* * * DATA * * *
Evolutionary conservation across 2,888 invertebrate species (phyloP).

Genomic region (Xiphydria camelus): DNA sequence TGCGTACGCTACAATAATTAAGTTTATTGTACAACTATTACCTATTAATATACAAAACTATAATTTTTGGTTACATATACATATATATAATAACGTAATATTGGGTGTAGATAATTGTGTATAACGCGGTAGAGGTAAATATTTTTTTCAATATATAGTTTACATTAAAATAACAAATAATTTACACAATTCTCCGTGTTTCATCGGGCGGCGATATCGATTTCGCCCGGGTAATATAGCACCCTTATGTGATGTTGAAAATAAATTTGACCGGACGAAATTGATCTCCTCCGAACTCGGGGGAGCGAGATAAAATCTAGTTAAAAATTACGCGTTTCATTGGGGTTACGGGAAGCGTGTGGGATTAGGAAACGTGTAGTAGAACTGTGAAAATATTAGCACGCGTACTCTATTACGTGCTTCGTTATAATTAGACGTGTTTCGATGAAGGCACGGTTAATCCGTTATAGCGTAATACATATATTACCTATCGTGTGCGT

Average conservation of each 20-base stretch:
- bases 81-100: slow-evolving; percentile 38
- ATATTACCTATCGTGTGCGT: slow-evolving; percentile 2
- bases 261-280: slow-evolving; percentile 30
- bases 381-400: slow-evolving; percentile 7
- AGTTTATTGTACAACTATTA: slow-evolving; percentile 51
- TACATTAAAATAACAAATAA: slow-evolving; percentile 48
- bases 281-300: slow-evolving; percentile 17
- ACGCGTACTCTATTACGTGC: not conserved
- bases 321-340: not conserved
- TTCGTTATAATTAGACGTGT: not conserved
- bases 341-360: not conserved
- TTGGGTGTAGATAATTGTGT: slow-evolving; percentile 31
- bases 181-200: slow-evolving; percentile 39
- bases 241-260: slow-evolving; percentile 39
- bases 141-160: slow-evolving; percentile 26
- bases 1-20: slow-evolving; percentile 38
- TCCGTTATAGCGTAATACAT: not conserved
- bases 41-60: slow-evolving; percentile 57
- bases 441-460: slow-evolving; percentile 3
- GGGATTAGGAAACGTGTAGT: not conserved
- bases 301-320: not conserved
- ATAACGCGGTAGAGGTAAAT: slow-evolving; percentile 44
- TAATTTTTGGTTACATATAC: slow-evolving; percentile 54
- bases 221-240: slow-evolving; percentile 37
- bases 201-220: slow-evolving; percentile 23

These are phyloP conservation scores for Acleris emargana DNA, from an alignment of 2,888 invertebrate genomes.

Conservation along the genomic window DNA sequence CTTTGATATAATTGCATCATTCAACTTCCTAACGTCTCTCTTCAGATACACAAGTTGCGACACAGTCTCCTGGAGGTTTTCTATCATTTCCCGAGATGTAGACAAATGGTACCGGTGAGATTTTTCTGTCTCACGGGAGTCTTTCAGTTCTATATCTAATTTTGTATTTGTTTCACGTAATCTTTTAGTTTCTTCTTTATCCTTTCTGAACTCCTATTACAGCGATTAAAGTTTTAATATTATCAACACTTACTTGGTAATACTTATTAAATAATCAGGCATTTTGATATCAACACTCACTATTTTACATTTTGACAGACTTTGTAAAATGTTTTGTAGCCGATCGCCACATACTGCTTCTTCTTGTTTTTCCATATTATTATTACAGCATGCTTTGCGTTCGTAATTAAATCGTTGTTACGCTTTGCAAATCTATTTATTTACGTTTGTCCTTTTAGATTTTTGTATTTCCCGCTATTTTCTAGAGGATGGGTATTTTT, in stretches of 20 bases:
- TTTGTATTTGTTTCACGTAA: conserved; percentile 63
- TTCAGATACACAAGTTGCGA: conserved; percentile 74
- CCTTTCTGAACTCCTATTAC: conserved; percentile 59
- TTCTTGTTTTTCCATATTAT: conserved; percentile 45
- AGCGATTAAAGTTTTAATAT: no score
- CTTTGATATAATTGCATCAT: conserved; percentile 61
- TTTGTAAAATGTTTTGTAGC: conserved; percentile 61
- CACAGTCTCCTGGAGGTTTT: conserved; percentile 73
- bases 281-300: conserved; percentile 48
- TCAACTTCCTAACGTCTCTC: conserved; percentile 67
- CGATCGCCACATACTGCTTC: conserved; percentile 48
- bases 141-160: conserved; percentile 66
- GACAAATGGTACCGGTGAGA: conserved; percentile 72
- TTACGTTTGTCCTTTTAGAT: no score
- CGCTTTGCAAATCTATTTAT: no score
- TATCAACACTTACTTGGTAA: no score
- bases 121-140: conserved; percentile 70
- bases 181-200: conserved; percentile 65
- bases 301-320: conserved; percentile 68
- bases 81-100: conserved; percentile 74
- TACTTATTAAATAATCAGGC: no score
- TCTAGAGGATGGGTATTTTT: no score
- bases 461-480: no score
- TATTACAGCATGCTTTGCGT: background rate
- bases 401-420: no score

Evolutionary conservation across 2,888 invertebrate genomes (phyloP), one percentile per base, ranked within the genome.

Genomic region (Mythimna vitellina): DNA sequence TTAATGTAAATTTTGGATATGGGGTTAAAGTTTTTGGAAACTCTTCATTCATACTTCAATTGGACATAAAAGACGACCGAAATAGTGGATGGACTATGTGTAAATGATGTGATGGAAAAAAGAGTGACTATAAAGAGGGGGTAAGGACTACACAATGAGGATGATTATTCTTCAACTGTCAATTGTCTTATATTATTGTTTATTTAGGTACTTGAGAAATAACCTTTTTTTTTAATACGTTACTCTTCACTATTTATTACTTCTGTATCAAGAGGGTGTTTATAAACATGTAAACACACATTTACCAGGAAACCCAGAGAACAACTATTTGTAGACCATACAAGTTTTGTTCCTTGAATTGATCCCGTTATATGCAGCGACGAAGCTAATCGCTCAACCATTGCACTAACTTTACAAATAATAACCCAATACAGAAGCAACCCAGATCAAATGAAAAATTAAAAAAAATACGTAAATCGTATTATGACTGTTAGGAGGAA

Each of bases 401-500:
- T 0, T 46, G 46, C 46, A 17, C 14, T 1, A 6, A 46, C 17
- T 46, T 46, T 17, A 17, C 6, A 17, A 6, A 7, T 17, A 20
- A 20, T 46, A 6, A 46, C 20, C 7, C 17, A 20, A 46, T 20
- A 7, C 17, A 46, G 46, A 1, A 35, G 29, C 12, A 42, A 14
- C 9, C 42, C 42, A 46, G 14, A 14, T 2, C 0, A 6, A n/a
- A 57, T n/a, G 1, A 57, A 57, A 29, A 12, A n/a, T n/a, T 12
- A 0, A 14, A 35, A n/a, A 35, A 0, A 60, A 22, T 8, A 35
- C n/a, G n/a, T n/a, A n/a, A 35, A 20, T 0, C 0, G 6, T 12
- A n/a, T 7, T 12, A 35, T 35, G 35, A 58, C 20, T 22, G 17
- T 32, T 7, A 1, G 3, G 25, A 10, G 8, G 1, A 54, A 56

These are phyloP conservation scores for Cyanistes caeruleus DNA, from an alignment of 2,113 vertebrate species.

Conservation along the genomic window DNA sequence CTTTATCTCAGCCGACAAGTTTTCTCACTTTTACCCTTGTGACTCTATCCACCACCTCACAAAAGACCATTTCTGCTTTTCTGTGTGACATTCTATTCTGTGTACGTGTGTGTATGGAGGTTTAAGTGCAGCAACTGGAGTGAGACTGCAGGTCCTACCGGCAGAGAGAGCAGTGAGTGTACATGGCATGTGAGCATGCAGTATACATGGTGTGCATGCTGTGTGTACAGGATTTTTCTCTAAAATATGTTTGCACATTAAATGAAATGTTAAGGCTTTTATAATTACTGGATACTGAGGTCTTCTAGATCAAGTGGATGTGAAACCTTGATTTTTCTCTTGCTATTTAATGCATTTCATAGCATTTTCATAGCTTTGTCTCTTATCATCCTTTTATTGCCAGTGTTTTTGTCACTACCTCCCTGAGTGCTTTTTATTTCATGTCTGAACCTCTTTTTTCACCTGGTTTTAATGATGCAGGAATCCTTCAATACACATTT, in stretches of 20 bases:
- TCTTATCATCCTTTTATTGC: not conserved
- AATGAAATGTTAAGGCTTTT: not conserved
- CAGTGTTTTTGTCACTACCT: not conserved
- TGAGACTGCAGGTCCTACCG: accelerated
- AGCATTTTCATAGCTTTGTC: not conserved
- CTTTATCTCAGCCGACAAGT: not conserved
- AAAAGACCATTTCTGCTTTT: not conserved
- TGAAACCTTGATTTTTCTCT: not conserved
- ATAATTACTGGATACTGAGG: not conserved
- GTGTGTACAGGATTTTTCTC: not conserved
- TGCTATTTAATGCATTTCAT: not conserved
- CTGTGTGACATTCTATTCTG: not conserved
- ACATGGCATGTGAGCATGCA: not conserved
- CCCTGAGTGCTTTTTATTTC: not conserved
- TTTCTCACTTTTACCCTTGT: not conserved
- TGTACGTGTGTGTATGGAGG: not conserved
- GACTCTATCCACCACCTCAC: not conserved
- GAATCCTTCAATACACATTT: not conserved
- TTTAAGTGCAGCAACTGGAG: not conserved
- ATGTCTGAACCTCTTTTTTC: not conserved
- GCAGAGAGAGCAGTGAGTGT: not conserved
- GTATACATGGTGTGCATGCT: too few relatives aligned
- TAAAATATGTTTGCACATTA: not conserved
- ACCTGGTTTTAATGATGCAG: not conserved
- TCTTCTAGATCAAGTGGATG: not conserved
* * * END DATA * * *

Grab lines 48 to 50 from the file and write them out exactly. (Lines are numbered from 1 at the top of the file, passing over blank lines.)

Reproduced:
- bases 181-200: conserved; percentile 65
- bases 301-320: conserved; percentile 68
- bases 81-100: conserved; percentile 74